I have just joined a small creative writing group, I was very anxious before I went, I don’t do busy places and I feel my speech is slow and word finding can be hard. Once I got over thinking what I can’t do well, I just went with each task, I swear I could feel my brain, reshaping it’s self, slowly ideas came and I even was able to contribute to the group. I only managed an hour, I was beginning to get wobbly and tired. I told them about my brain injury and excused myself, their reaction was that they had no idea I had struggles, which of course most people do say, but my point is, your perspective is different than others, so don’t let it put you off trying something new. Our brains are amazing, I am surprised how tired I was after, but how much confidence in myself I gained. It’s these little steps that grow us not only in brain function but in our self esteem.

Well my hand coordination has got much better. Even my neighbour said that she could see how I “am back” from seeing my handwriting in the Christmas card I wrote.
I think I can hold my own now, but fatigue still comes to bite me and remind me to take a step back.

I have a five year old boy with a traumatic brain injury to the left side from a gun can I I courage and work with him to use his right arm and hand to strengthen it.he doesn’t want to.

I’m so sorry to hear about your little boy. Firstly I would suggest you check with your medical rehab team to make sure he doesn’t over do it but is engaging in exercises which will help him in the long term. But if he’s being hesitant in doing exercises he might find it more fun if it’s a game. Such as playing some softball with him at home but where you all have to use your on dominate hand. Then it will be less about him feeling awkward because of how difficult he is finding it because he can see you being disadvantaged too.

Keep up the good work. Consistency is your friend….I’m 21 years into my recovery & most days I feel fine, but once in awhile I’m reminded & it stirs up emotions/memories.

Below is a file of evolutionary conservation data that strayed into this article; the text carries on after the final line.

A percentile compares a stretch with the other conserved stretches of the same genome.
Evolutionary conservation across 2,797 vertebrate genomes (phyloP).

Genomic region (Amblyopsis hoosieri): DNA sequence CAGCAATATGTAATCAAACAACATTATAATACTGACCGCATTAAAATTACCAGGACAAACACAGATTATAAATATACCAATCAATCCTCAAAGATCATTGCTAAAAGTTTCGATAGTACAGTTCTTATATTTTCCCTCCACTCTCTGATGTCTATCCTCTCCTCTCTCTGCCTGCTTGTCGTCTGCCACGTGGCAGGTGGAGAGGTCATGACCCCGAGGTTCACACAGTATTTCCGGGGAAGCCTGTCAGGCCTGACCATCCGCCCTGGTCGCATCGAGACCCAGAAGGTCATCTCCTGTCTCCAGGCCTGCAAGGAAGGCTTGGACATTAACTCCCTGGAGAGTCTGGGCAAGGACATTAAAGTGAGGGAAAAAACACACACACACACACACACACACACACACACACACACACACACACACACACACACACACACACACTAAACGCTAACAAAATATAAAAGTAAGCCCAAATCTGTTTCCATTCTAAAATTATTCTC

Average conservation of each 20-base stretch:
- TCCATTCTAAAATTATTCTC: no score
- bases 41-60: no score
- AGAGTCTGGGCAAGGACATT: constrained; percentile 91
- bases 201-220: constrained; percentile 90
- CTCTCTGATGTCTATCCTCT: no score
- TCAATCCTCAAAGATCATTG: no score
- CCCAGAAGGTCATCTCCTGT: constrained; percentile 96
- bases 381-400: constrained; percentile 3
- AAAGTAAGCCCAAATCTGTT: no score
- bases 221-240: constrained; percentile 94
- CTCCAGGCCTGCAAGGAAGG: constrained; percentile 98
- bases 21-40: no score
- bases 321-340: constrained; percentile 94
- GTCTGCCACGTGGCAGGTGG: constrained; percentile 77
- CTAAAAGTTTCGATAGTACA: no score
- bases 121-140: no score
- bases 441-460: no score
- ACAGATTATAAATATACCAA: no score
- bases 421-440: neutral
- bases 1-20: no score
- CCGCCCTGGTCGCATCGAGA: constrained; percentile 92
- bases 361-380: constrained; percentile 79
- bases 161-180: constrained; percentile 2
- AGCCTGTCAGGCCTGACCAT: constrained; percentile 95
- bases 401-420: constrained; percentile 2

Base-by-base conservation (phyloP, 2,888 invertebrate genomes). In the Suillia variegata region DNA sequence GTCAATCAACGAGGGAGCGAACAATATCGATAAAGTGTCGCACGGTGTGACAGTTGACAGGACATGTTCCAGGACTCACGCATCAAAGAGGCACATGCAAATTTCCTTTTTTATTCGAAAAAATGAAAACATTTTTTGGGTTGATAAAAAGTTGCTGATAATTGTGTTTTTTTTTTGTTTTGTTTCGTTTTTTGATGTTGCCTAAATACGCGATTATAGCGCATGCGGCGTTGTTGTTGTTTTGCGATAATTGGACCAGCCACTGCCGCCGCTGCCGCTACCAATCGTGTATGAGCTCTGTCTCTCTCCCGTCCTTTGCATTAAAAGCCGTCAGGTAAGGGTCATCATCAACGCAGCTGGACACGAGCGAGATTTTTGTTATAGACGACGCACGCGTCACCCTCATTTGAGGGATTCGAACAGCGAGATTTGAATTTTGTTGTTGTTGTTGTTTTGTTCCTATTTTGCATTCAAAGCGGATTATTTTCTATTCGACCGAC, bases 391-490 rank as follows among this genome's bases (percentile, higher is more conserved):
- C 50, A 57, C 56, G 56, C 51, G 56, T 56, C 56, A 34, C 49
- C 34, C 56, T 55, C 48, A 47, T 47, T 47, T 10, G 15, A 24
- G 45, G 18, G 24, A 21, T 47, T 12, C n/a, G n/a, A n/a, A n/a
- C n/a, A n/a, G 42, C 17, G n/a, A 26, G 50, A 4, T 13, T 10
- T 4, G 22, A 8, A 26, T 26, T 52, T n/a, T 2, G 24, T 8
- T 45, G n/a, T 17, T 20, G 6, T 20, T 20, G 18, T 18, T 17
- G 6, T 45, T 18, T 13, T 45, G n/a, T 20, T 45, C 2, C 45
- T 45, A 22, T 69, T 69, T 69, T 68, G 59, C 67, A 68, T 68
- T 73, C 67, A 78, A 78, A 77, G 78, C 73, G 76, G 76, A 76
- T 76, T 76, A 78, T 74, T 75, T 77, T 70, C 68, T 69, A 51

Yes I know what you mean Sandra. There’s still the odd day where I know I’ve been over ambitious and I’m going to need several days to recover. But I’m getting better at noticing it earlier and therefore lessening the effects.

I have struggled with my handwriting as well. I’m doing much better now. I think one thing to remember is that our brains are making new connections just like the first time we learned a skill. And also just like then, it takes practice. Xi practiced by carefully handwriting lists, like for groceries in my best writing. It has worked. Its becoming more automatic. I’ve done the same with walking. Instead of relying on a cane or walker, I started by moving around the house slowly and deliberately,reminding myself I am relearning as well as regaining strength. Its slow, but I can see progress. My surgery was a little over a year ago and improvements are still coming. I think it takes longer than we are told.

Good to hear that you are seeing progress Trish. I agree, a cane is useful to help you when you are losing balance but you need to train your nervous system and muscles to walk as “normally” as possible so that’s what they learn to do.

I so appreciated your advice. My worst problem is the tinnitus I get. Does anyone else suffer from that – it’s so bad some nights it wakes me up. Nothing seems to alleviate the ringing in my ears. Lavender essential oil calms me but not the ringing – can you share any insights into helping this symptom of tbi ?? Thanks I’d appreciate it

Yes, I too have Tinnitus, and I wrote about it in “Tinnitus, the loathsome bells of brain injury“. It’s not a well understood problem but it’s most often where you have some hearing loss and the brain is filling in the sound gap with the bells and whistles. I wrote about how I finally when to seek help for it with an Audiologist in “How ego makes accepting support after a brain injury challenging” and got a proper diagnosis and hearing aids for it.